A pathological fracture occurs when an area of bone which has already been weakened by a pre-existing abnormality, i.e. a cancer, is fractured following a low velocity injury (Figure 3). Tumour extension and growth cause a local destructive effect in the bone cortex and matrix and this initially leads to micro-fractures causing pain and pathological fractures. Large, predominantly lytic lesions which affect the cortex of the bone are most likely to cause fractures, particularly in weight baring bones. The fracture of long bones or the spine cause the biggest disability and detriment to patients' health and so efforts are made to predict and prevent such fractures.


Pathological fractures are not a sign of terminal disease and so prophylactic fixation with internal stabilisation and radiotherapy to prevent progression are viable options (Haberman & Lopez 1989) (Figure 4).


Assessment of the patient

It is imperative to take a thorough history and examination of the patient as bone metastases are often multiple at time of presentation. 'Red flag' signs, such as pain (particularly at night) weight loss, loss of appetite, malaise and lethargy, fevers and temperatures, fractures and neurological signs (e.g. malignant cord compression) should be sought in the history taking. It is also important to include a systems review highlighting any areas of concern which may need investigating, such as shortness of breath suggesting a lung primary, or history of a breast lump which may be indicative of breast carcinoma. A complete laboratory blood work-up is completed: full blood count, urea & electrolytes, clotting, ESR, CRP, liver function tests and, if relevant, tumour markers are requested (Weber 2010).

In the majority of cases, patients' initial complaints are dealt with by their family doctor. An urgent cancer referral (within two weeks) is then made to specialist tertiary referral centres for definitive management. These specialist units consist of a large multidisciplinary team constituting: surgeons, radiologists, specialist cancer nurses, pathologists, dieticians, physiotherapists and occupational therapists. All referred cases are discussed at meetings and specialist opinions are sought and management plans established.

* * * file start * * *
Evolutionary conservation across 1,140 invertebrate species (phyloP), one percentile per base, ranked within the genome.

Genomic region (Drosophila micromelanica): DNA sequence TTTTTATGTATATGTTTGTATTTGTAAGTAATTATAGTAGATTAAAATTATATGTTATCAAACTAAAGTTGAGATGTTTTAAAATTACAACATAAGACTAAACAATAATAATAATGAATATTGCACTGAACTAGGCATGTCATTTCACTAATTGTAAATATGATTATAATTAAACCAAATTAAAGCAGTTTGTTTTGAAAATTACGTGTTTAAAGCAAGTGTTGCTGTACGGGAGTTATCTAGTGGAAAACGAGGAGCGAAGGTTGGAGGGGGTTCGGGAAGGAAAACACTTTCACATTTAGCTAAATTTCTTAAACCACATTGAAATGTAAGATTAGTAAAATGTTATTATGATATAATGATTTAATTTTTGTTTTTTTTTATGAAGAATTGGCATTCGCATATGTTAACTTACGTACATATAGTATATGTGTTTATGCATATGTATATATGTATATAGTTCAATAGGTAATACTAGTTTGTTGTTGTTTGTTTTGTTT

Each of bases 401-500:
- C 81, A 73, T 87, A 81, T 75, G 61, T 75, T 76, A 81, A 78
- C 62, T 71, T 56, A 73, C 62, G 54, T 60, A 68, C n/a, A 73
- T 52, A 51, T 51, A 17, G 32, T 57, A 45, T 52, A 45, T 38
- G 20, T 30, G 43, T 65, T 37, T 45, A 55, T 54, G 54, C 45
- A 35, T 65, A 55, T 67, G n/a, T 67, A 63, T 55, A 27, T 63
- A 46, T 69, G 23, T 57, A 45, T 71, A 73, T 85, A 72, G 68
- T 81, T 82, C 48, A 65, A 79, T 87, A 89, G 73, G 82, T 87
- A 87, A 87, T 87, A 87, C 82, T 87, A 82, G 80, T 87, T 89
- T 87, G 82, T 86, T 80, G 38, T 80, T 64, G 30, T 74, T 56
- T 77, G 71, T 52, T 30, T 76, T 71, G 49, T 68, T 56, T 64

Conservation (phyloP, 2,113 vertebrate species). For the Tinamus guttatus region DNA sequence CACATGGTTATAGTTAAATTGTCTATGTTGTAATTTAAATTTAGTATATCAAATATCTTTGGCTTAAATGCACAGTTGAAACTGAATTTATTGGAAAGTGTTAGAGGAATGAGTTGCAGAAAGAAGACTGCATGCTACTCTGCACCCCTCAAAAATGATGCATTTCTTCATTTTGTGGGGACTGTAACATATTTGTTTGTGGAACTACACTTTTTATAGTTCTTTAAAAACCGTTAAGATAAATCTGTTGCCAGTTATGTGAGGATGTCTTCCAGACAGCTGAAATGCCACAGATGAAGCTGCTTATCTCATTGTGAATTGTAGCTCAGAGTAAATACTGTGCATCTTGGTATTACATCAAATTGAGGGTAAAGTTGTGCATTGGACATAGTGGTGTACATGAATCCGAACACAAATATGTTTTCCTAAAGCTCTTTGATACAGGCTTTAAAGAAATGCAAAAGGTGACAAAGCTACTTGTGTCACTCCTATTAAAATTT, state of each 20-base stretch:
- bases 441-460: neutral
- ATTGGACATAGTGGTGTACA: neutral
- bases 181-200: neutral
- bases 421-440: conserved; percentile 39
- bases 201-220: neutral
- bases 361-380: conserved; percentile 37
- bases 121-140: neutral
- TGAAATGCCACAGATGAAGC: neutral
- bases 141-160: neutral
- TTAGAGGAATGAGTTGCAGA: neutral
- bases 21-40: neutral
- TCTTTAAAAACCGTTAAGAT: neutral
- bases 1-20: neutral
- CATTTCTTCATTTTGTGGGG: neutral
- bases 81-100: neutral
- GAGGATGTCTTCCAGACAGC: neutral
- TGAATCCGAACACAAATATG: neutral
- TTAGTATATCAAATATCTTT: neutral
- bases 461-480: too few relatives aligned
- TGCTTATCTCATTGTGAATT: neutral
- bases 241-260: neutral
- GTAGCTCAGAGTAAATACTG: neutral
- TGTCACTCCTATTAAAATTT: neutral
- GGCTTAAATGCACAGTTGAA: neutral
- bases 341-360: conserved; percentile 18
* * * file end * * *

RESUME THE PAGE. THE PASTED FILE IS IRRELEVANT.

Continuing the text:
Patients are then investigated with relevant radiological imaging, biopsy of the lesion and further clinical assessment in an outpatient setting with histological results and relevant imaging available.

All patients with metastatic bone disease undergo a Technetium-99 ([.sup.99m] Tc) radionuclide scintiscanning bone scan. This modality is the most cost-effective and sensitive whole body imaging for assessing skeletal metastases, but is non-specific. Other screening radiology includes whole body MRI and flourodeoxyglucose (FDG) positive emission tomography. Both are more expensive, but more accurate than nuclear bone scanning (Aoki et al 2001, Cook & Fogelman 2000). Conventional imaging is reserved for investigating lesions identified on the bone scan (plain radiographic films, MR and Ultrasound imaging (Peh 2000, Merrick et al 1992, Traill et al 1999). Patients are further assessed for surgery using a staging CT (chest, abdomen and pelvis) which helps in deciding management options. Histological diagnosis is usually obtained by needle biopsy (under radiological guidance, CT) and, in difficult (e.g. anatomical) or painful cases, open biopsy is an option which is performed under general anaesthesia. Confirmed histological diagnosis, together with the extent of disease spread is then considered and finally, depending on patient prognosis a treatment plan is made after rediscussion at the multi-disciplinary meeting.